Despite meetings with several Republican senators, despite two of them demanding hearings, and despite his unimpeachable credentials to sit on the Supreme Court, Merrick Garland seems no closer to getting Senate Republicans to move his nomination through the Judiciary Committee.
Mitch McConnell and his conference appear hell bent on obstructing President Obama once again, forgetting that a presidency is 8 years, not 7, and that their job is to provide “advice and consent” on presidential nominees.
Given this unjustified obstruction, a quixotic idea is starting to gain steam: President Obama does not have to wait for the Senate to act on Judge Garland’s nomination. If the Senate does not vote “yes” or “no,” its silence can be interpreted as “consent” and Judge Garland can become Justice Garland anyhow.
Although this may get us to the result we want — a progressive majority on the Supreme Court for the first time in 40 years — it would set a terrible precedent. I’m not talking about the erosion of separation of powers; I am unsympathetic for a Congress that has abdicated its legislative responsibilities and forced President Obama’s hand. Rather, interpreting the words “advice and consent of the Senate” in this way would elevate a literal, textualist interpretation of the Constitution, the same kind of interpretation the late Justice Antonin Scalia used so effectively to tread on the rights of marginalized populations.
The argument goes something like this:
Article II, Section 2, clause 2 of the Constitution, otherwise known as the Appointments Clause, reads, in relevant part: The President “shall nominate, and by and with the Advice and Consent of the Senate, shall appoint Ambassadors, other public Ministers and Councils, Judges of the Supreme Court, and all other Officers of the United States, whose Appointments are not herein otherwise provided for, and which shall be established by Law …”
The President’s job is to “nominate” and “appoint.” The Senate’s job is “advice and consent.” Normally, when the Senate holds hearings and a vote, it can say yes or no to the President’s nominee. Since 1789, the Senate has done both. But the clause says nothing about a “vote.” The Constitution does not require the Senate’s “advice and consent” to come in the form of hearings and a vote. So, when the Senate declines to hold a vote, its silence can either be interpreted as implied consent, as is common in other areas of law, or as a waiver of its duty.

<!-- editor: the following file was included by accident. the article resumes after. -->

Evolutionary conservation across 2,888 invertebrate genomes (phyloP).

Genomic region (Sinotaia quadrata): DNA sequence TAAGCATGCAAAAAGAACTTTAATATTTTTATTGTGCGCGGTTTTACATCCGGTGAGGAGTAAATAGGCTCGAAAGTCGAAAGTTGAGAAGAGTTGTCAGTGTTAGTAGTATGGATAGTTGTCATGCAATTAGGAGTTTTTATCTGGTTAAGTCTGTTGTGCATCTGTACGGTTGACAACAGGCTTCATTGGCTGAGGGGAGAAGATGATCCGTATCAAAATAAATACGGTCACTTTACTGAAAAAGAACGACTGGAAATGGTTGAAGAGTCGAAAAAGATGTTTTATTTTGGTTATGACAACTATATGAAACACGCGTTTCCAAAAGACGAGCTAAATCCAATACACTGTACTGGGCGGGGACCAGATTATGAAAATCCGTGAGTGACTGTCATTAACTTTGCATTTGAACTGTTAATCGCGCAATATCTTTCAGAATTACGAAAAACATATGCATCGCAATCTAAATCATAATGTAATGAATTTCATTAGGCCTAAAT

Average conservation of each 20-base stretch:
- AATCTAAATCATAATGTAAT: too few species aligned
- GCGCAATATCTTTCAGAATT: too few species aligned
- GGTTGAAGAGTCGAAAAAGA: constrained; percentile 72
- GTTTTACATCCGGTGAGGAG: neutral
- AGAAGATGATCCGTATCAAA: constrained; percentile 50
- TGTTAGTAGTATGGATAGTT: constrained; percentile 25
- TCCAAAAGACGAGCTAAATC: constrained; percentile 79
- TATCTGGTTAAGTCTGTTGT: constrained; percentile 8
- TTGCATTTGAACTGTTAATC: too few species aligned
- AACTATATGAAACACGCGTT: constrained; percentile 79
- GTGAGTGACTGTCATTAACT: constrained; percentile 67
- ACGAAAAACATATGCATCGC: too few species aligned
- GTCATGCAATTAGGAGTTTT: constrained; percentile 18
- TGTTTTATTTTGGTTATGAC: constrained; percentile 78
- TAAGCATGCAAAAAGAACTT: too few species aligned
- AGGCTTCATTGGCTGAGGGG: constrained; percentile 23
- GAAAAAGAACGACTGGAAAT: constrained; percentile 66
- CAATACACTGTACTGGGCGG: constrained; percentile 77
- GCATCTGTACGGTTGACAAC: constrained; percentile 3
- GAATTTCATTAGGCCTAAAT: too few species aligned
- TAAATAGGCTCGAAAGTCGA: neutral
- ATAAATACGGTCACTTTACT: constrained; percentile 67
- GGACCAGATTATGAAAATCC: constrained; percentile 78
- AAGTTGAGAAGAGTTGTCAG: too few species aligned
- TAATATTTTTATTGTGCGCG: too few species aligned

And Judge Garland becomes Justice Garland.
This is a dangerous argument. As much as we might want to see Judge Garland on the Supreme Court, President Obama should wait for a recalcitrant Senate to come around or for a new Senate to start its session. The ensuing constitutional battle — the appointment would be challenged in federal court — would damage the President’s (and the Democratic nominee’s) reputation and distract the country from the real issues at hand.
More importantly, it would elevate a “textual” interpretation of the Constitution over real-life considerations. Words, though important, should not be our only recourse. I also don’t particularly care to rely exclusively on what the Framers intended when they wrote “advice and consent”.
In today’s understanding of democracy — one-person, one-vote, direct election of senators, participatory primaries to select party nominees — keeping the Senate out of the process is illiberal and contrary to democratic values, however much the Senate suffers from capture by archconservatives and the monied Republican elite.